Caitlin [00:04:48] Yeah. Yeah, I think I think we all have had definitely some difficult experiences in the teaching sphere. But yeah, I definitely echo what Felicia is saying is that, you know, I endeavor to be very transparent about what my expectations are and what I'm looking for a student to get out of a particular exercise or assessment. And I'm open with the fact that it may not work out perfectly. Nobody's perfect. I'm not perfect, but we'll figure it out together. And so I think that, you know, you don't really have anything to lose. And I think some of the, of course, anxiety in trying something new, but usually we're better for it in the end. And what could really go wrong here, right? Maybe in my mind, there's only things to be gained from trying new approaches and really pushing yourself, especially when it comes to teaching and pedagogical practices. Yes, it can be uncomfortable to try something new, especially if it's different than maybe the way you learned or anything you've ever done before. But you're probably going to be a better instructor for it in the end because you will have learned something along the way. And then that can inform your next course or your next set of practices.
Felicia [00:06:08] You cannot take risk without failure. There's just not it's not possible. So if you're not failing at something when you're teaching, then you're not innovating enough. You're not taking enough risk, in my opinion.
SJ [00:06:19] Interesting points. I wonder as well, Caitlin, just to pick up on what you were suggesting around like being better for your next course. I'm very aware that a lot of teachers, yourselves included, really pivot over the past year in terms of delivering courses. I especially feel for educators that have courses that rely so heavily on, as my old lecturer used to say, "getting your hands into it" and developing your fine motor skills and getting to know that that tiny PT pipette intimately those lab hands, those bench skills. Yeah, you have to get your hands. So I'm wondering, you've shifted these courses, one that was in person, one that was online, that number nine in terms of sustainability for your courses moving forward, do you think this is something to keep up? And how do you aim to maybe do you have any plans for how you're going to help students develop their patterns of progress through their courses?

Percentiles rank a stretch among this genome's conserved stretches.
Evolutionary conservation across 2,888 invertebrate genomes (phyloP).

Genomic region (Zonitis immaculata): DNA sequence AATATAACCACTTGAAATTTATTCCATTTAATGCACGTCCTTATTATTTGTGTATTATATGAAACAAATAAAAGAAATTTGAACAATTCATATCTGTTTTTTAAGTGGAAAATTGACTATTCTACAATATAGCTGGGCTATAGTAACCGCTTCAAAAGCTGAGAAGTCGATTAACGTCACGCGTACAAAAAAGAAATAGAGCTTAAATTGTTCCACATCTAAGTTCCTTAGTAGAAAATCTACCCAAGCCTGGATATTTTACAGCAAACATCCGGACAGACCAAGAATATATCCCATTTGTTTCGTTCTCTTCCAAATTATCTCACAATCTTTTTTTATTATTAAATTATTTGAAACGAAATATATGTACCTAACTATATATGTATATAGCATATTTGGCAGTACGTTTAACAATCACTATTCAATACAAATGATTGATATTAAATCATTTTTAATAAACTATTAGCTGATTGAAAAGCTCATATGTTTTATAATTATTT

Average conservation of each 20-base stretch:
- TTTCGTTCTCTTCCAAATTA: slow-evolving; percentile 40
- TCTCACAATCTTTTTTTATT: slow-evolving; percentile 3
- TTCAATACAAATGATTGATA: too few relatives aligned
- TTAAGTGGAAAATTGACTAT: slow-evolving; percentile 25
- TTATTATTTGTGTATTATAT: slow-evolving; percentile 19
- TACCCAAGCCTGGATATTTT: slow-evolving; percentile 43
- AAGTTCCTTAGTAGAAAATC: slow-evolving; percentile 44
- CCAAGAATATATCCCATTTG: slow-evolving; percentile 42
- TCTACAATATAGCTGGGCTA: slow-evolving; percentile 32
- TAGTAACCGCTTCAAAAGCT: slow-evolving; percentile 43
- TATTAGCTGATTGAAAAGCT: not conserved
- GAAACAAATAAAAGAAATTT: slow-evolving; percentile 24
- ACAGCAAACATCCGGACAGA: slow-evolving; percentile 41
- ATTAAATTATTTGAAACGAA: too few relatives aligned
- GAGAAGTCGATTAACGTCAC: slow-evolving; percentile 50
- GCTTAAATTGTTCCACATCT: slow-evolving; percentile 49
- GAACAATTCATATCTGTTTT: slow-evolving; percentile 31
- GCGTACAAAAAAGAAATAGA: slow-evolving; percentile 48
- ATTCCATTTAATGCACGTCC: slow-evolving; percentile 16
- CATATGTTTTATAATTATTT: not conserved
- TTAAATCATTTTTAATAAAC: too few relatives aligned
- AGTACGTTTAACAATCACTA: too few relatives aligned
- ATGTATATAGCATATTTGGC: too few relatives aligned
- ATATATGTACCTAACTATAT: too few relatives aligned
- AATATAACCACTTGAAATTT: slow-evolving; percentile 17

Caitlin [00:07:15] Yeah, definitely. And I think two points here. The first is that there have been a lot of well, it has been difficult to pivot to online delivery of courses. We've learned a lot of things that I think people will continue to implement along the way. I think there are certain things that we probably had fixed in our head that we could only do if they were a person, that we realized that actually the online format is pretty amenable to test administration. And there are a lot of advantages to using an online testing platform. And some of our faculty members are saying, I'm never going back to writing a paper exam.
SJ [00:07:50] That is so interesting. And it has been your experience of the exams that you feel that you could move online or do you would?
Caitlin [00:07:58] Yeah, I mean, I think just to speak, so obviously all of our curriculum at McMaster is being delivered online, the university has completely shifted to online delivery. And so all of our faculty have had to give online exams. And there are a lot of benefits to actually shifting the exam online, for example. Now, when I write a test and the students take it, I can get really in-depth statistical analysis about each question and whether students answered it correctly, what percentage answered it correctly. That helps me now refine that assessment and also my teaching methods. Was the fact that only 30 percent of students answering this question correctly because I didn't explain that material well? Was the question poorly worded? Or is this just a difficult concept and only my best students, my A+ students are answering that question correctly?
SJ [00:08:48] We all need good discriminating questions. And it's awesome that you get the analytics to really get the insight on that examination of that assessment. That's interesting.
Caitlin [00:08:58] Right. And so that's just a very, I think, long-winded explanation to say that actually, while there's been a lot of anxiety in courses online, we've actually learned that maybe some things are better in an online capacity and maybe some of the practices that we've had to adopt out of necessity will still be ones that we carry forward when we're actually allowed to be in person. To specifically answer your question about lab hands and developing those fine motor skills, this is something and I have discussed in developing some workshops or boot camps, as we like to say, at the beginning, when we can finally be in person. And hopefully that's in the fall of 2021, to actually bring students up to speed on these fine motor skills, on these actual physical, tactile features of the lab so that we can continue to help them grow and prepare them for upper level courses and theses experiences.